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A view on Blu-ray by Gary W. Tooze

Tora! Tora! Tora! [Blu-ray]


(Richard Fleischer, Kinji Fukasaku, Toshio Masuda, 1970)



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Review by Gary Tooze



Theatrical: Twentieth Century Fox Film Corporation

Video: 20th Century Fox



Region: FREE! (as verified by the Momitsu region FREE Blu-ray player)

Runtime: 2:25:02.398 / 2:28:53.153

Disc Size: 44,187,303,291 bytes

Feature Size: 31,661,635,584 bytes / 30,852,943,872 bytes

Video Bitrate: 19.95 Mbps

Chapters: 31

Case: Digibook Blu-ray case

Release date: December 6th, 2011



Aspect ratio: 2.35:1

Resolution: 1080p / 23.976 fps

Video codec: MPEG-4 AVC Video



DTS-HD Master Audio English 3740 kbps 5.1 / 48 kHz / 3740 kbps / 24-bit (DTS Core: 5.1 / 48 kHz / 1509 kbps / 24-bit)
* DTS Audio Japanese 768 kbps 5.1 / 48 kHz / 768 kbps / 24-bit
Dolby Digital Audio French 448 kbps 5.1 / 48 kHz / 448 kbps / DN -4dB
Dolby Digital Audio Portuguese 448 kbps 5.1 / 48 kHz / 448 kbps
Dolby Digital Audio Spanish 448 kbps 5.1 / 48 kHz / 448 kbps / DN -4dB
Dolby Digital Audio English 448 kbps 4.0 / 48 kHz / 448 kbps / DN -4dB
Commentary: Dolby Digital Audio English 224 kbps 2.0 / 48 kHz / 224 kbps / DN -4dB



English, Chinese (traditional and simplified), French, Japanese, Korean, Portuguese, Spanish, Thai, none



• Commentary by Director Richard Fleischer & Japanese Film Historian Stuart Galbraith IV (Theatrical version only)
Day of Infamy Documentary (20:02 in 480i)
History vs. Hollywood – TORA! TORA! TORA!: A Giant Awakes (1:30:16 in 480i)
AMC Backstory®: TORA! TORA! TORA! (22:06 in 480i)
Behind-the-Scenes Gallery
Production Gallery
• 11 FOX Movietone Newsreels (39:45 in 480i)
Original Theatrical Trailer (3:40 in 480i)
Collectible Hardcover Book






Description: A Japanese-American co-production, director Richard Fleischer (SOYLENT GREEN) and two Japanese directors put together this ultrarealistic account of the bombing of Pearl Harbor as presented from the perspectives of both nations, as diplomatic tensions rise between the two countries. While the Japanese military plans its attack on American military installations, the American forces nearly stumble into a much greater calamity due to a series of errors and mistakes. As the two sides plunge closer to war, the tension escalates until the final, spectacular air raid, arguably the most realistic ever filmed. This ITA award winner has a fabulous cast, including Martin Balsam, Joseph Cotten, Jason Robards, James Whitmore, and E.G. Marshall.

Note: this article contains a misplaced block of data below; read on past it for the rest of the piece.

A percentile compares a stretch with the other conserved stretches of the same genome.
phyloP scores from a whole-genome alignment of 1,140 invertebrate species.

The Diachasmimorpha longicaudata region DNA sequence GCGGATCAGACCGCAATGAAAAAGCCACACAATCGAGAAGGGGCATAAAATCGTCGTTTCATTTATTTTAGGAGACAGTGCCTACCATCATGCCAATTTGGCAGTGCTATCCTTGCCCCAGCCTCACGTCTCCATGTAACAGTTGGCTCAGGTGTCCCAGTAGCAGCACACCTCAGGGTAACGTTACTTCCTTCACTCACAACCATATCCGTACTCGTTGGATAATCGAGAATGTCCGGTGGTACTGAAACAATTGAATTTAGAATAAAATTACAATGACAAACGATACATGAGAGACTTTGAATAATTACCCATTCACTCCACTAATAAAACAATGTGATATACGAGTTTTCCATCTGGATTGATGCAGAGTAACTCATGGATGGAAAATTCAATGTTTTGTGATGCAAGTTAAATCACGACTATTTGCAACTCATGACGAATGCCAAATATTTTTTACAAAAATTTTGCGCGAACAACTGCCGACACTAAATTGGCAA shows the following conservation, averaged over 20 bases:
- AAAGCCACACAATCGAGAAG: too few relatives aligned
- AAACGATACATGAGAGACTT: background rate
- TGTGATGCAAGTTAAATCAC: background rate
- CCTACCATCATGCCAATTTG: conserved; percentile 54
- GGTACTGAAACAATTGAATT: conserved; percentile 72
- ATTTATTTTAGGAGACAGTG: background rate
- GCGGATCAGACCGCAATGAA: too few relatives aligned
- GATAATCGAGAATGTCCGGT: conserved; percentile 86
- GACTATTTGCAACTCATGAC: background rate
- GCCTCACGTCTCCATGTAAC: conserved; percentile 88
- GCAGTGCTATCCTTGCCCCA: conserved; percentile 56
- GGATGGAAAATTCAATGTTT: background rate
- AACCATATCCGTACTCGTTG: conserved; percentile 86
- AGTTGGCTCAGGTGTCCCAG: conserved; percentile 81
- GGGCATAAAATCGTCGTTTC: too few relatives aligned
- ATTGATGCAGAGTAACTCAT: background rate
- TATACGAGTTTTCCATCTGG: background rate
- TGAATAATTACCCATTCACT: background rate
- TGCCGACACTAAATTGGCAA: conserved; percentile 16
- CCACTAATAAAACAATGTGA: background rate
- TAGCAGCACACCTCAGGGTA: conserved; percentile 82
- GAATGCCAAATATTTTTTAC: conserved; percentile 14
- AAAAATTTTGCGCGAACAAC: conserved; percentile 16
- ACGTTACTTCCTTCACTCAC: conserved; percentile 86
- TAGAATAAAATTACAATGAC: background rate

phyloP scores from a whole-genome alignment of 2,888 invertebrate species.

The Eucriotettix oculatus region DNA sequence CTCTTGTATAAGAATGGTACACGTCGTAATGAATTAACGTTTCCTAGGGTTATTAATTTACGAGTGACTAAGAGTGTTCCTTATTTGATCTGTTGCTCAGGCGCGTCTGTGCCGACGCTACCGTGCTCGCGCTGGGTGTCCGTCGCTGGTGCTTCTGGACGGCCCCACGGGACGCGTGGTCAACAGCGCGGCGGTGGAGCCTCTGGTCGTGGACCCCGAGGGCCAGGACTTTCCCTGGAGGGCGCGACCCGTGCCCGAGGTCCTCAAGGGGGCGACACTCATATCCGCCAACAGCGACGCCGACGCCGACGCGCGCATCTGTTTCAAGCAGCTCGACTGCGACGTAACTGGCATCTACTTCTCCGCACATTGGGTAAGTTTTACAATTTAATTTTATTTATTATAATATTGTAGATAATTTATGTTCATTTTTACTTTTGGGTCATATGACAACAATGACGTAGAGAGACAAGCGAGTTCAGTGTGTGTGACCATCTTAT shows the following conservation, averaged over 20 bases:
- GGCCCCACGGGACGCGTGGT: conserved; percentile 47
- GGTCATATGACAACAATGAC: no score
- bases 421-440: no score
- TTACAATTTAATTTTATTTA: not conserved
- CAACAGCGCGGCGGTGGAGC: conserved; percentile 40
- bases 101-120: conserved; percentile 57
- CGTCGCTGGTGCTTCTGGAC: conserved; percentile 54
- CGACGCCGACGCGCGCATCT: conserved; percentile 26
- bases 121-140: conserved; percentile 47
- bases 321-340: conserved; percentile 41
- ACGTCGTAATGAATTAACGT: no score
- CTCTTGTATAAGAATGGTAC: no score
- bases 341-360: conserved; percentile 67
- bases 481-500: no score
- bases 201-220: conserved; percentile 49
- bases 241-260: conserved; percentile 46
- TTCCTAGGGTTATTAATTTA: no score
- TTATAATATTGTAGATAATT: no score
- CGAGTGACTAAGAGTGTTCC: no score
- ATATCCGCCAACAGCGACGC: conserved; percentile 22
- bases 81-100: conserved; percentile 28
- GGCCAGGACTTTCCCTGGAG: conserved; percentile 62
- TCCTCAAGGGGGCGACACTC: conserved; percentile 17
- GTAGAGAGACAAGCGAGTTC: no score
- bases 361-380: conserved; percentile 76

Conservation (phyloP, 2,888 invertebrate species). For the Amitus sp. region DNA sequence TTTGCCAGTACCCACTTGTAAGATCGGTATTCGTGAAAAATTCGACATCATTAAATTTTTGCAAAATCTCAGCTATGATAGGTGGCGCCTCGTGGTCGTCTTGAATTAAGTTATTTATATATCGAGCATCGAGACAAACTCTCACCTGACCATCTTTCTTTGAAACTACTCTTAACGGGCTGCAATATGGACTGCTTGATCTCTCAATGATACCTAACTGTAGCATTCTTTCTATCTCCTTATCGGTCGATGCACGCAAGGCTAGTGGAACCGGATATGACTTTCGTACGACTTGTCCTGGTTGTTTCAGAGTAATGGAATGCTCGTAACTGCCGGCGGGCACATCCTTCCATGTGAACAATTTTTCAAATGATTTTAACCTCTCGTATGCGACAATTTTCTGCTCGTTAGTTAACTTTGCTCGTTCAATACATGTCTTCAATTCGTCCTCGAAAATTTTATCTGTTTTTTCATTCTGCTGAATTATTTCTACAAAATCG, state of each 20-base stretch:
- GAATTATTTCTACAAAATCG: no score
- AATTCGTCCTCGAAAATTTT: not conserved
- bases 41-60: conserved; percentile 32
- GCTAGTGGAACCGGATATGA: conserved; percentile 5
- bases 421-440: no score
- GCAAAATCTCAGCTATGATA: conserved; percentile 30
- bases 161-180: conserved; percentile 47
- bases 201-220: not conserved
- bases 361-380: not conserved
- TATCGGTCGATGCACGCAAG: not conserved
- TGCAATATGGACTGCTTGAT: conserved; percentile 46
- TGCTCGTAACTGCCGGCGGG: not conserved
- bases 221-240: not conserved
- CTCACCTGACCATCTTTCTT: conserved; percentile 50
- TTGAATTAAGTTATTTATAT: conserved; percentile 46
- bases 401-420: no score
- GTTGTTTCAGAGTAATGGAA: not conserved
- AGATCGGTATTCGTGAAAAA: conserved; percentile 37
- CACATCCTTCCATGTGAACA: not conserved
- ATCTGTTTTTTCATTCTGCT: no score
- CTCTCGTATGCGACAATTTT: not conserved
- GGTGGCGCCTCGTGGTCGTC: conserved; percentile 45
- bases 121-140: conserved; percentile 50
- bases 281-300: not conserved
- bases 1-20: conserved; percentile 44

The Film:

Fleischer was a good choice to head up the American aspect of Tora! Tora! Tora! since he had previously compiled a documentary of Japanese war footage for the 1948 Academy Award winning documentary, Design for Death. That film provided a concrete link to the 1970 project since the producer for Tora, Tora, Tora had edited Fleischer’s documentary along with a few other films over the years.

Originally the project was started by Twentieth Century Fox with the proviso that Akira Kurosawa direct the Japanese portion, and the legendary director agreed to do his first Hollywood film. However, the studio began to have second and third thoughts when Kurosawa’s independent streak inevitably emerged. The producers became concerned when Kurosawa submitted a 400 page script that would take over four hours of film, just for the Japanese version, but were relieved when Kurosawa finally agreed to some cuts. But studio executives soon began to worry when he cast 15 Japanese businessmen instead of using experienced actors—could it be that Kurosawa was seeking financing for future films?

Excerpt from John Nesbit at CultureCartel located HERE